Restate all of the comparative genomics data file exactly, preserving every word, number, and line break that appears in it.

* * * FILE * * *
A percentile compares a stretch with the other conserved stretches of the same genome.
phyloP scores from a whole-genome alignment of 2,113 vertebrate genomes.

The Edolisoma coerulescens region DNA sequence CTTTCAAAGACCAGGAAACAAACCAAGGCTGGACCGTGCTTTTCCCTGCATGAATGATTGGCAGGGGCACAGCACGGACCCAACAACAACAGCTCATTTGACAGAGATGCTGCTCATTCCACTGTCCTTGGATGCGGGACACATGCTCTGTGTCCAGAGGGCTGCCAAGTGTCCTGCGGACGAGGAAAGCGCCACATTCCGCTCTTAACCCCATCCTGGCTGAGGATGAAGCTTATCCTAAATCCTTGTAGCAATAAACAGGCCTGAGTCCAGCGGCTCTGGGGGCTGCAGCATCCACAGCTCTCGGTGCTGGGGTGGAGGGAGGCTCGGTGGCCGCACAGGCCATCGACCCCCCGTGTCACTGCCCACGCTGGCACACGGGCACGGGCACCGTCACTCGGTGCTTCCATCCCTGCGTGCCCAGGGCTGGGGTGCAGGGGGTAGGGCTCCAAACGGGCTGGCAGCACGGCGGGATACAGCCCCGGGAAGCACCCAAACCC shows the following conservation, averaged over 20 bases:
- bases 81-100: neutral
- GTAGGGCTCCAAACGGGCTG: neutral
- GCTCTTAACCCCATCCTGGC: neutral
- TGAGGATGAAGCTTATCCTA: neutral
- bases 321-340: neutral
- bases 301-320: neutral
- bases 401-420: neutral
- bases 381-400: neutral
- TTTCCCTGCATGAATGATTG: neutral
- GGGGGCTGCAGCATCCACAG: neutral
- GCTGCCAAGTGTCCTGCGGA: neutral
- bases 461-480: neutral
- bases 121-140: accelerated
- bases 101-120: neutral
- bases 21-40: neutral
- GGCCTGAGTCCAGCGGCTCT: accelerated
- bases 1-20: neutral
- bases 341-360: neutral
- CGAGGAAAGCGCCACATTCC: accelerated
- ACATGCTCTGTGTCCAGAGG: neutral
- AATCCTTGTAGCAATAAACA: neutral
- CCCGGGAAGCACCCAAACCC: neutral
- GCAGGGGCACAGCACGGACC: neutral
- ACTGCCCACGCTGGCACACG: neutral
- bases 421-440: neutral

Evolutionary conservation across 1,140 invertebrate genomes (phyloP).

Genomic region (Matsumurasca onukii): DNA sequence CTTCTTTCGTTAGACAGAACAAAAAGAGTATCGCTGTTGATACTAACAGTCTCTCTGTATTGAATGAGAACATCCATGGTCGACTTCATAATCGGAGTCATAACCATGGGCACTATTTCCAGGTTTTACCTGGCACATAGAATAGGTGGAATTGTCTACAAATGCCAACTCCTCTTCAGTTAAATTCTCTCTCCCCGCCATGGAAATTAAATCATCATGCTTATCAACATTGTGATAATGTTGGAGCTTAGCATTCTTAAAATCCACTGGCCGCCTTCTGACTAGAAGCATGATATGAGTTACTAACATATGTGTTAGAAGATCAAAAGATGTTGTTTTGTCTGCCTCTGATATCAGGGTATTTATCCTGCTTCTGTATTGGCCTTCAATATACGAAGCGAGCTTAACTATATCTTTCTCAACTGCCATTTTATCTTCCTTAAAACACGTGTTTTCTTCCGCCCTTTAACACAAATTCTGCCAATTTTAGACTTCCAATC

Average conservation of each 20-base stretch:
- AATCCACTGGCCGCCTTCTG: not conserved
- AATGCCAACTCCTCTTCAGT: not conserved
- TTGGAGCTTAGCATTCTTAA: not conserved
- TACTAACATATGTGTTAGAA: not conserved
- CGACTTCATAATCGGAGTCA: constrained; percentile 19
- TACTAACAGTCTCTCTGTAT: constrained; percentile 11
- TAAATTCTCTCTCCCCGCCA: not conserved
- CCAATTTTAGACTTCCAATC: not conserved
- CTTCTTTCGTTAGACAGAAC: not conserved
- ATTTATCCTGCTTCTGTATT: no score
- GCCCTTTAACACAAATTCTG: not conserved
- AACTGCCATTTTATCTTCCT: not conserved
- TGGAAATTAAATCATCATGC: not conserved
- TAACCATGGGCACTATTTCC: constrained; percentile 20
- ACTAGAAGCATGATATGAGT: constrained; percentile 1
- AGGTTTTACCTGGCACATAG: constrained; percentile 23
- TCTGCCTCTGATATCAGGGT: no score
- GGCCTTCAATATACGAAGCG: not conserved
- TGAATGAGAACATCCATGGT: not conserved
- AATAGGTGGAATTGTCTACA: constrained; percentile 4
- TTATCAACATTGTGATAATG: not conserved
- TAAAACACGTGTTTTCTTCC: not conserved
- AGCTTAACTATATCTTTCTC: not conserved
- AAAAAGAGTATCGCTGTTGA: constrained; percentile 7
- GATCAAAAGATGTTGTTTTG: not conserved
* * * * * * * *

A percentile compares a stretch with the other conserved stretches of the same genome.
phyloP scores from a whole-genome alignment of 2,113 vertebrate genomes.

The Edolisoma coerulescens region DNA sequence CTTTCAAAGACCAGGAAACAAACCAAGGCTGGACCGTGCTTTTCCCTGCATGAATGATTGGCAGGGGCACAGCACGGACCCAACAACAACAGCTCATTTGACAGAGATGCTGCTCATTCCACTGTCCTTGGATGCGGGACACATGCTCTGTGTCCAGAGGGCTGCCAAGTGTCCTGCGGACGAGGAAAGCGCCACATTCCGCTCTTAACCCCATCCTGGCTGAGGATGAAGCTTATCCTAAATCCTTGTAGCAATAAACAGGCCTGAGTCCAGCGGCTCTGGGGGCTGCAGCATCCACAGCTCTCGGTGCTGGGGTGGAGGGAGGCTCGGTGGCCGCACAGGCCATCGACCCCCCGTGTCACTGCCCACGCTGGCACACGGGCACGGGCACCGTCACTCGGTGCTTCCATCCCTGCGTGCCCAGGGCTGGGGTGCAGGGGGTAGGGCTCCAAACGGGCTGGCAGCACGGCGGGATACAGCCCCGGGAAGCACCCAAACCC shows the following conservation, averaged over 20 bases:
- bases 81-100: neutral
- GTAGGGCTCCAAACGGGCTG: neutral
- GCTCTTAACCCCATCCTGGC: neutral
- TGAGGATGAAGCTTATCCTA: neutral
- bases 321-340: neutral
- bases 301-320: neutral
- bases 401-420: neutral
- bases 381-400: neutral
- TTTCCCTGCATGAATGATTG: neutral
- GGGGGCTGCAGCATCCACAG: neutral
- GCTGCCAAGTGTCCTGCGGA: neutral
- bases 461-480: neutral
- bases 121-140: accelerated
- bases 101-120: neutral
- bases 21-40: neutral
- GGCCTGAGTCCAGCGGCTCT: accelerated
- bases 1-20: neutral
- bases 341-360: neutral
- CGAGGAAAGCGCCACATTCC: accelerated
- ACATGCTCTGTGTCCAGAGG: neutral
- AATCCTTGTAGCAATAAACA: neutral
- CCCGGGAAGCACCCAAACCC: neutral
- GCAGGGGCACAGCACGGACC: neutral
- ACTGCCCACGCTGGCACACG: neutral
- bases 421-440: neutral

Evolutionary conservation across 1,140 invertebrate genomes (phyloP).

Genomic region (Matsumurasca onukii): DNA sequence CTTCTTTCGTTAGACAGAACAAAAAGAGTATCGCTGTTGATACTAACAGTCTCTCTGTATTGAATGAGAACATCCATGGTCGACTTCATAATCGGAGTCATAACCATGGGCACTATTTCCAGGTTTTACCTGGCACATAGAATAGGTGGAATTGTCTACAAATGCCAACTCCTCTTCAGTTAAATTCTCTCTCCCCGCCATGGAAATTAAATCATCATGCTTATCAACATTGTGATAATGTTGGAGCTTAGCATTCTTAAAATCCACTGGCCGCCTTCTGACTAGAAGCATGATATGAGTTACTAACATATGTGTTAGAAGATCAAAAGATGTTGTTTTGTCTGCCTCTGATATCAGGGTATTTATCCTGCTTCTGTATTGGCCTTCAATATACGAAGCGAGCTTAACTATATCTTTCTCAACTGCCATTTTATCTTCCTTAAAACACGTGTTTTCTTCCGCCCTTTAACACAAATTCTGCCAATTTTAGACTTCCAATC

Average conservation of each 20-base stretch:
- AATCCACTGGCCGCCTTCTG: not conserved
- AATGCCAACTCCTCTTCAGT: not conserved
- TTGGAGCTTAGCATTCTTAA: not conserved
- TACTAACATATGTGTTAGAA: not conserved
- CGACTTCATAATCGGAGTCA: constrained; percentile 19
- TACTAACAGTCTCTCTGTAT: constrained; percentile 11
- TAAATTCTCTCTCCCCGCCA: not conserved
- CCAATTTTAGACTTCCAATC: not conserved
- CTTCTTTCGTTAGACAGAAC: not conserved
- ATTTATCCTGCTTCTGTATT: no score
- GCCCTTTAACACAAATTCTG: not conserved
- AACTGCCATTTTATCTTCCT: not conserved
- TGGAAATTAAATCATCATGC: not conserved
- TAACCATGGGCACTATTTCC: constrained; percentile 20
- ACTAGAAGCATGATATGAGT: constrained; percentile 1
- AGGTTTTACCTGGCACATAG: constrained; percentile 23
- TCTGCCTCTGATATCAGGGT: no score
- GGCCTTCAATATACGAAGCG: not conserved
- TGAATGAGAACATCCATGGT: not conserved
- AATAGGTGGAATTGTCTACA: constrained; percentile 4
- TTATCAACATTGTGATAATG: not conserved
- TAAAACACGTGTTTTCTTCC: not conserved
- AGCTTAACTATATCTTTCTC: not conserved
- AAAAAGAGTATCGCTGTTGA: constrained; percentile 7
- GATCAAAAGATGTTGTTTTG: not conserved